Gas development in the Marcellus shale, the low-density rock formation underlying portions of the Delaware River Basin in Pennsylvania and New York, is increasing rapidly. Although development has remained outside the Delaware River Basin, the Delaware River Basin Commission (DRBC) began monitoring area rivers in 2010 to measure baseline water quality in anticipation of future gas development.
Hydraulic fracturing creates salty flow back water containing potentially toxic and carcinogenic chemicals. When drills reach target formations, water and chemicals are injected into layers of shale to release natural gas. Wastewater is typically recycled or stored at the well site.
Hydraulic fracturing is a controversial issue and therefore comprehensive monitoring is key to better understanding its environmental responses. Drilling in the Delaware River Basin area will not begin until regulations are approved.
DRBC's new monitoring program is analyzing parameters typically affected by gas development, such as specific conductivity. The water electricity conductivity levels can indicate river contamination. For example, in August 2009 West Virginia's Department of Natural Resources alerted EPA's field office in West Virginia of high-conductivity levels in Dunkard Creek. During the next month about 22,000 fish washed ashore. Eventually nearly every aquatic species along a 35-mile stretch of the waterway was lost in Dunkard Creek, possibly due to nearby hydraulic fracturing.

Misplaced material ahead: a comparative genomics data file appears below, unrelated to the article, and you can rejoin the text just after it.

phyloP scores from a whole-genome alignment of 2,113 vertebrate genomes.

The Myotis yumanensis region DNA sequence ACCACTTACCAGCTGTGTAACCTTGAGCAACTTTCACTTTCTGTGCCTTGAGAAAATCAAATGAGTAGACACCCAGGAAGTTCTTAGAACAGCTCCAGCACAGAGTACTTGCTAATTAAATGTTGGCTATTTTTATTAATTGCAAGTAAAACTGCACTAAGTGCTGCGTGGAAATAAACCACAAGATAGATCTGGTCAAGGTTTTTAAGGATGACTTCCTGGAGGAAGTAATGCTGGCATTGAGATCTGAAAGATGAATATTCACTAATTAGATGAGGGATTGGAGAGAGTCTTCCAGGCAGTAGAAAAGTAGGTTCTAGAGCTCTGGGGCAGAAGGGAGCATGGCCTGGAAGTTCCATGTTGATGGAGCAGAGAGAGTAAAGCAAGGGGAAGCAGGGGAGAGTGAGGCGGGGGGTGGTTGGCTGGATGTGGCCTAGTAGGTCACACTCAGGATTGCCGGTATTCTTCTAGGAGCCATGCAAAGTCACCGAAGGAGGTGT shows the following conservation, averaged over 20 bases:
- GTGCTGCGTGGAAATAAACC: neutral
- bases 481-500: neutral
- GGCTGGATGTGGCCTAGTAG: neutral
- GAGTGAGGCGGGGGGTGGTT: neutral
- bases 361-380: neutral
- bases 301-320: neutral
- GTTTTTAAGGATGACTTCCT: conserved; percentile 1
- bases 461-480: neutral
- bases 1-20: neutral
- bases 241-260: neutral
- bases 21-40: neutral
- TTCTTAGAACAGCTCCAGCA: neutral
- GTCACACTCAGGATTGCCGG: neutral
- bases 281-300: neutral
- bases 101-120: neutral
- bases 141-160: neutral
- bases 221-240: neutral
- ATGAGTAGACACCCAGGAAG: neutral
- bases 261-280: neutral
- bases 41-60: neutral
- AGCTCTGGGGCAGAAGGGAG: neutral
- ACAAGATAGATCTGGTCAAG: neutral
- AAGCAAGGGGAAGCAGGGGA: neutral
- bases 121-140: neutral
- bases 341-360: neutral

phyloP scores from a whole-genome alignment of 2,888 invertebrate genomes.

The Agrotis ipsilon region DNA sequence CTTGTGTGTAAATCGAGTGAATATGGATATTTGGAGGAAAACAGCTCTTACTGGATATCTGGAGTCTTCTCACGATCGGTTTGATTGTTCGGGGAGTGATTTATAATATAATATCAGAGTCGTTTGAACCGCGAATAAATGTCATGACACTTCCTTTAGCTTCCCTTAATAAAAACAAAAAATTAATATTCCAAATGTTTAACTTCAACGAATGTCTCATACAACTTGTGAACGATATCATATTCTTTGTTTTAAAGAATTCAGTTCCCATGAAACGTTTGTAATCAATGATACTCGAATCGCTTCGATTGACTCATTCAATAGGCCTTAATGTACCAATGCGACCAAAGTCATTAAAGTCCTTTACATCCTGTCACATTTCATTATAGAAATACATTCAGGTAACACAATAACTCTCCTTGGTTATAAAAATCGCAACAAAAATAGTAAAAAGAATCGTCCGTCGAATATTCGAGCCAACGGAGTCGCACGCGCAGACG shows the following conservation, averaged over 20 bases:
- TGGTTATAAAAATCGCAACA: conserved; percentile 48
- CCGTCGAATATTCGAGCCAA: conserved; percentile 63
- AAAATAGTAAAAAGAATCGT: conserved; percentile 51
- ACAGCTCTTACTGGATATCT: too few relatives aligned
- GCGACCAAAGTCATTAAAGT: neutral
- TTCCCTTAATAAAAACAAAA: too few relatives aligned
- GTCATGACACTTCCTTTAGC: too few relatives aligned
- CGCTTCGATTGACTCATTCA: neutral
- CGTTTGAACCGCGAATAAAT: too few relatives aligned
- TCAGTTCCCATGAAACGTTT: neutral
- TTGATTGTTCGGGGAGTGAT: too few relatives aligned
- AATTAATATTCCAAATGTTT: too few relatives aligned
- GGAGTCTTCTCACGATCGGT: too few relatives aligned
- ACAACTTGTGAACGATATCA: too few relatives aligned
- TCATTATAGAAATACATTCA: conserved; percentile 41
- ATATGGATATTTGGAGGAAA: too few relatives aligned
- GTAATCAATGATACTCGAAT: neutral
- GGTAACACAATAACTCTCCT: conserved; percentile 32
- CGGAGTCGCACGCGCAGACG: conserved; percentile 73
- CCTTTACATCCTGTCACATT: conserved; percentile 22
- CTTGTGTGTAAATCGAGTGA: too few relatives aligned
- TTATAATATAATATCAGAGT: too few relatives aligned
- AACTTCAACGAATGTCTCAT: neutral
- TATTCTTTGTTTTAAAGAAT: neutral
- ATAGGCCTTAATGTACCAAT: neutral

|DRBC staff constructed low profile concrete bases for their logger installation by pouring concrete into a saucer sled.|
DRBC has deployed HOBO® U24 conductivity and temperature loggers in the Delaware and Lackawaxen rivers and in two more creeks in Pennsylvania where drilling is likely to take place first. The loggers were chosen primarily for their ability to withstand harsh weather conditions - deployment sites are affected by cold temperature and periodic high flows - and the speed with which they could be deployed.
DRBC Standards & Assessment Section staff constructed low profile concrete bases for their logger installation by pouring concrete into a saucer sled. Two short aluminum pipes jut out from the concrete base. A horizontal PVC pipe with holes lies affixed to the base to house the sensor. The sensor is secured inside the PVC with zip ties. The placement of the sensor within the PVC pipe minimizes bubbles and sediment that might otherwise accumulate on the sensors' faces.
Before deploying the loggers, DRBC staff tested the loggers' accuracy against other meters, measuring a variety of low and high conductivity waters, such as ultra-pure lab water, tap water, and salt water. The staff found agreement between the meters. Staff periodically retrieves the loggers and downloads readings with a data shuttle.
"The HOBO Waterproof Shuttle's optical interface allows us to easily download data in the field," said John Yagecic, Environmental Engineer and Section Supervisor at DRBC. Then staff cleans the loggers with distilled water and redeploys them.
Since deploying the loggers in January 2011, they have performed reliably while tolerating harsh weather conditions and branches and other objects moving downstream.
"The loggers have proved to be an inexpensive solution for high-risk deployment," Yagecic said.
By defining the range and variability of specific conductivity measurements before gas development occurs, this monitoring program will help DRBC protect water resources in the Delaware Basin.